Top 10 RETINA Articles

Eric Nudleman, MD, PhD UC San Diego, Shiley Eye Institute RETINA Roundup Co-Editor

An annual ritual at the AAO subspeciality day includes a rapid tour of the newest instrument and gadgets for vitreoretinal surgery presented by David Chow, MD.  This year’s meeting did not disappoint.  Some of the highlights included:

Alcon’s Ultravit 10K Beveled High Speed Vitrectomy Probe.  The instrument's beveled design allows the surgeon to get closer to the retinal surface when segmenting fibrous tissue, for example.  It is available in 23, 25, and 27-gauge platforms.


Alcon also introduced the Hypervit, which is a dual blade design, with a beveled tip, allowing 20,000 cpm. The dual design allows constant aspiration, which provides consistent flow rates and reduces traction.


A two dimensional cutter (TDC) by DORC was also presented, highlighting a dual cutting design and constant aspiration design.  Bausch and Lomb also introduced a dual blade design, called the Bi-Blade, with 15,000 cpm, dual cutting and consistent flow.


Several new forceps were presented.

The Ultra Peel forceps by DORC are a 27-gauge design with larger platforms to aid in removal of thicker membranes.


The Sharkskin forceps by Alcon feature laser ablated micro-structures on the back side of the forceps tip, allowing easier initiation of ILM flaps.  Katalyst introduced the Stiff Dex, 27-gauge forceps with a retracting stiffening sleeve, allowing the instrument to be 55x stiffer to prevent bending of the shaft.  Vitreq also developed a new 27-gauge ILM forceps that allow 25% increase in stiffness.

Koen Van OverDam introduced unique forceps with diathermy capability.  This combined instrument allows one to coagulate without changing instruments.  They are available in 23-gauge.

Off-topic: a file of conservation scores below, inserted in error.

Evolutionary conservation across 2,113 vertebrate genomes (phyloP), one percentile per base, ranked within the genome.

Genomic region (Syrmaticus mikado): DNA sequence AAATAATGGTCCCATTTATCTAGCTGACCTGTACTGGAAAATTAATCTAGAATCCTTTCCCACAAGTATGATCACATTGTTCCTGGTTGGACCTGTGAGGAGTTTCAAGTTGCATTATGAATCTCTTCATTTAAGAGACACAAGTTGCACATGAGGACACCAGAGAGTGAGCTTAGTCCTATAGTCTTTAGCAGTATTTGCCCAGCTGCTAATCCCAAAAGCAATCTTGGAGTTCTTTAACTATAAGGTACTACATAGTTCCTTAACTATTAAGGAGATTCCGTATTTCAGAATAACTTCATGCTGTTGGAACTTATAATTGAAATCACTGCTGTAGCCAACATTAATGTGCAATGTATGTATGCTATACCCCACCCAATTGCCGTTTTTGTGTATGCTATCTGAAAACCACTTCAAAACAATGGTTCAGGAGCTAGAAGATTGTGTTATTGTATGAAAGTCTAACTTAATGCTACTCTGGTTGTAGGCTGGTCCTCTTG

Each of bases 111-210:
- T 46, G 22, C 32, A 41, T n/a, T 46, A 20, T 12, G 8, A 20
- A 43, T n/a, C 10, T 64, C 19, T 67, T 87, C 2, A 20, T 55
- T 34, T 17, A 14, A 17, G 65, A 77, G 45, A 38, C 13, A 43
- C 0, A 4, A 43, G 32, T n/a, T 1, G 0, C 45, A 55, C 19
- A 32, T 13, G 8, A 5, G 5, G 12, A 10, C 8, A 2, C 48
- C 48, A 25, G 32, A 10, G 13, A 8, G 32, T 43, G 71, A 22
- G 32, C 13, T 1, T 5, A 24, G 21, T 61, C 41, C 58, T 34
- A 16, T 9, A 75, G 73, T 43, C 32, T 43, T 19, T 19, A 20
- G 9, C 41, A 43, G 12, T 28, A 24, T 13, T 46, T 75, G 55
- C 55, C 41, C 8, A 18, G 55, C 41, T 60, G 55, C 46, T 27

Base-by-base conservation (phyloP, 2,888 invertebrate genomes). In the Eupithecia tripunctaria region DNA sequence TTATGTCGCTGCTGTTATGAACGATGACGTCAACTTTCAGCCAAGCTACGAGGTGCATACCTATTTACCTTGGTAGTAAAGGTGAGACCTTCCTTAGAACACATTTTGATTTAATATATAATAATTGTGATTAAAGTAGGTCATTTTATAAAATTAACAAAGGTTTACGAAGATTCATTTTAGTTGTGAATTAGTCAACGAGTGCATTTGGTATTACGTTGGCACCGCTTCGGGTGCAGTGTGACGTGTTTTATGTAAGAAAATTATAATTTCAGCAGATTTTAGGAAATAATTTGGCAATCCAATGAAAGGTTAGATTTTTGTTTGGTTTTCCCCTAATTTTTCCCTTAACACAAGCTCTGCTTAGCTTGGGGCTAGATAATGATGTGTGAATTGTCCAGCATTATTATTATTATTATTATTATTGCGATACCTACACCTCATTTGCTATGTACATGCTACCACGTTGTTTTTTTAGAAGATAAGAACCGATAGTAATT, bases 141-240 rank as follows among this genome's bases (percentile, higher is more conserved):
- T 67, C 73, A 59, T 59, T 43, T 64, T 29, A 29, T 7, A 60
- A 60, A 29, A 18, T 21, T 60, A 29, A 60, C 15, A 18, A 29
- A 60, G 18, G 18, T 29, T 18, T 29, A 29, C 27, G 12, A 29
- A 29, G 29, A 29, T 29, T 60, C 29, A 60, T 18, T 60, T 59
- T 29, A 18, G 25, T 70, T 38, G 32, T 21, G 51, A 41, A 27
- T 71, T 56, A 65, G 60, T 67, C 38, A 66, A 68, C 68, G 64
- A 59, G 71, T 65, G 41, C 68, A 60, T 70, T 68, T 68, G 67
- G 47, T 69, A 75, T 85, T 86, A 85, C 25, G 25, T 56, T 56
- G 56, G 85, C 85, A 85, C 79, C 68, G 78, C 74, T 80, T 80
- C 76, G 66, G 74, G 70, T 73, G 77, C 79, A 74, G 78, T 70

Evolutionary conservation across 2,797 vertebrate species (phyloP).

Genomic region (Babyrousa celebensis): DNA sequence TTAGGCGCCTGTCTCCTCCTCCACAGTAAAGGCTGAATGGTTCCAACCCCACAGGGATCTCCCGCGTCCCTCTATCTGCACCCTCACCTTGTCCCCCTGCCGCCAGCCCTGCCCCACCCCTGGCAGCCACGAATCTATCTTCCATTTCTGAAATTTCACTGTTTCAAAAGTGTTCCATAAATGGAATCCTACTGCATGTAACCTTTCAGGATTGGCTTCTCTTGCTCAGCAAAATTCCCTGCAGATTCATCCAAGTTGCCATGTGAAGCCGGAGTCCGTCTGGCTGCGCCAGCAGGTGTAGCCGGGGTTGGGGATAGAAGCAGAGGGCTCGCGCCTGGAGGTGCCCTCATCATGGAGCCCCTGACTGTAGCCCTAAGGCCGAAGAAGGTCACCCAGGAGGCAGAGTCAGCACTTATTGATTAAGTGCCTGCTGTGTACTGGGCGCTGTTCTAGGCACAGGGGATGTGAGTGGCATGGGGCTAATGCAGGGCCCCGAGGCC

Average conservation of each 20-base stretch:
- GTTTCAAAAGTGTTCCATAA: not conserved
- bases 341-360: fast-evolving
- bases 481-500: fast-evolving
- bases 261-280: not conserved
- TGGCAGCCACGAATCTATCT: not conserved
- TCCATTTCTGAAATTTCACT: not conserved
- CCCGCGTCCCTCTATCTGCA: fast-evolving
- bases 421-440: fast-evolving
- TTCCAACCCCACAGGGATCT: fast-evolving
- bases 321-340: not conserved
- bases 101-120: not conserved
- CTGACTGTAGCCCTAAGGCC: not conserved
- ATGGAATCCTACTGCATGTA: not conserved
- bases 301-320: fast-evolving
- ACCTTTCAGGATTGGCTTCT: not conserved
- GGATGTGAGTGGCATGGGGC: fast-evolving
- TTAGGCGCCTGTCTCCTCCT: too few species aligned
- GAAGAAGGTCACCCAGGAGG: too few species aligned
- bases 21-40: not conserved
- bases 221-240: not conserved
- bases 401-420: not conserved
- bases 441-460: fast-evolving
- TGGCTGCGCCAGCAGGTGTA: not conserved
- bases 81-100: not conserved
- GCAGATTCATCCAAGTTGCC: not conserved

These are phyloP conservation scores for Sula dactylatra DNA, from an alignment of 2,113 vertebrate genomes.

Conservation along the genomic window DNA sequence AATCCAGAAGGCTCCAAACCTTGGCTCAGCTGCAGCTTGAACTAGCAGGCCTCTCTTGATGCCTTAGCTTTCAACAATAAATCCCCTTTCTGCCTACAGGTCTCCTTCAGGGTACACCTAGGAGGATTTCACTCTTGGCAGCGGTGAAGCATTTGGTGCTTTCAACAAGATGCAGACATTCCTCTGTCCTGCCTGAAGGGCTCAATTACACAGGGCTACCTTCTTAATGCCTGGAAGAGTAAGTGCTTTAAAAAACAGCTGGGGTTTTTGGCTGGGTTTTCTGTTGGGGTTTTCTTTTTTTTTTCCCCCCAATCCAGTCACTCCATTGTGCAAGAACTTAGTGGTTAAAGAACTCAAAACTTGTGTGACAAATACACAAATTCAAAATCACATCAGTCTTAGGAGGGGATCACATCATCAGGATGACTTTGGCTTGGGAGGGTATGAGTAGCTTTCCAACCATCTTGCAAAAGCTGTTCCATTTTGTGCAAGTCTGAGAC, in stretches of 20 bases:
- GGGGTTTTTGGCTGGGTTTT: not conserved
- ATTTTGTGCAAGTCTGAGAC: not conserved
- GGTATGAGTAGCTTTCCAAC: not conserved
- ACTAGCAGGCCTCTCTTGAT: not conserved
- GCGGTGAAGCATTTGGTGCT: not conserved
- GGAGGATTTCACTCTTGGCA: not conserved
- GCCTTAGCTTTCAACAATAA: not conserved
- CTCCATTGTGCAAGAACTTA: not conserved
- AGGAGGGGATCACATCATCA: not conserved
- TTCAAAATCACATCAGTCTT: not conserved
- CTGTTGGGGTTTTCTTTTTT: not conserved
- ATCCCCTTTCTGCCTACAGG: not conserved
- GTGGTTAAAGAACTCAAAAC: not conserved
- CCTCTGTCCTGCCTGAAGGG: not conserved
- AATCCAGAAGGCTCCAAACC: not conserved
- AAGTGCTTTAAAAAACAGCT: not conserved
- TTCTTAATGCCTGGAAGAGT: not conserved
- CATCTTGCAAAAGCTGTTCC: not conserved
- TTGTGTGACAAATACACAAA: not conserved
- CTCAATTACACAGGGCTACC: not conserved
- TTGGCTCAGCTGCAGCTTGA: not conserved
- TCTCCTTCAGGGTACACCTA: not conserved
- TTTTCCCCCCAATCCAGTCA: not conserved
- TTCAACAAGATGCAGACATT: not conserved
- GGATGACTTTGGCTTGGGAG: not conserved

DORC developed a new 27-gauge light pipe with 65% increase in output.  The instrument includes a sleeve that allows trans-scleral illumination with depression.  Vitreq has created a new 29-gauge spotlight directional chandelier which has a novel fixation system to help secure it to the drape.  Vitreq also developed a retractable tissue manipulator which can be easily inserted through valved trocars.  The Maeno-Awh Supermanipulator by Katalyst features a soft silicone ball at the tip, along gentle manipulation of the ILM during ILM flap procedures.


A series of disposable backflush instruments by DORC were presented, which feature an improved slimline design and larger reservoir.  Medone introduced a new subretinal cannula which is shorter and stiffer, allowing easier insertion into valved trocars.  Bausch and Lomb has also developed high flow VFI cannulas, which allows 4.4x higher flow of silicone oil, decreasing the time for oil injection and removal.

A new marking depressor by Lyubomyr Lytvynchuk was presented, featuring a retractable element that is exposed when it is squeezed, allowing one to mark with ink at the same time as depressing.  Another novel depressor design by Gary Ganiban, called the “Ganihand” features a device that provides a hemisphere of scleral depression hands free.


Geuder has developed a ring which can be placed on the cornea and provides tracks for the precise placement of the needles for use in the Yamane technique of lens fixation.


Finally, Vitreq introduced a “cryopen”, which is a disposable handhelp cryotherapy device which is preloaded with N20 gas and allows 12-15 uses per pen.


We look forward to testing these new instruments, as well as the innovations and refinements that we will see next year.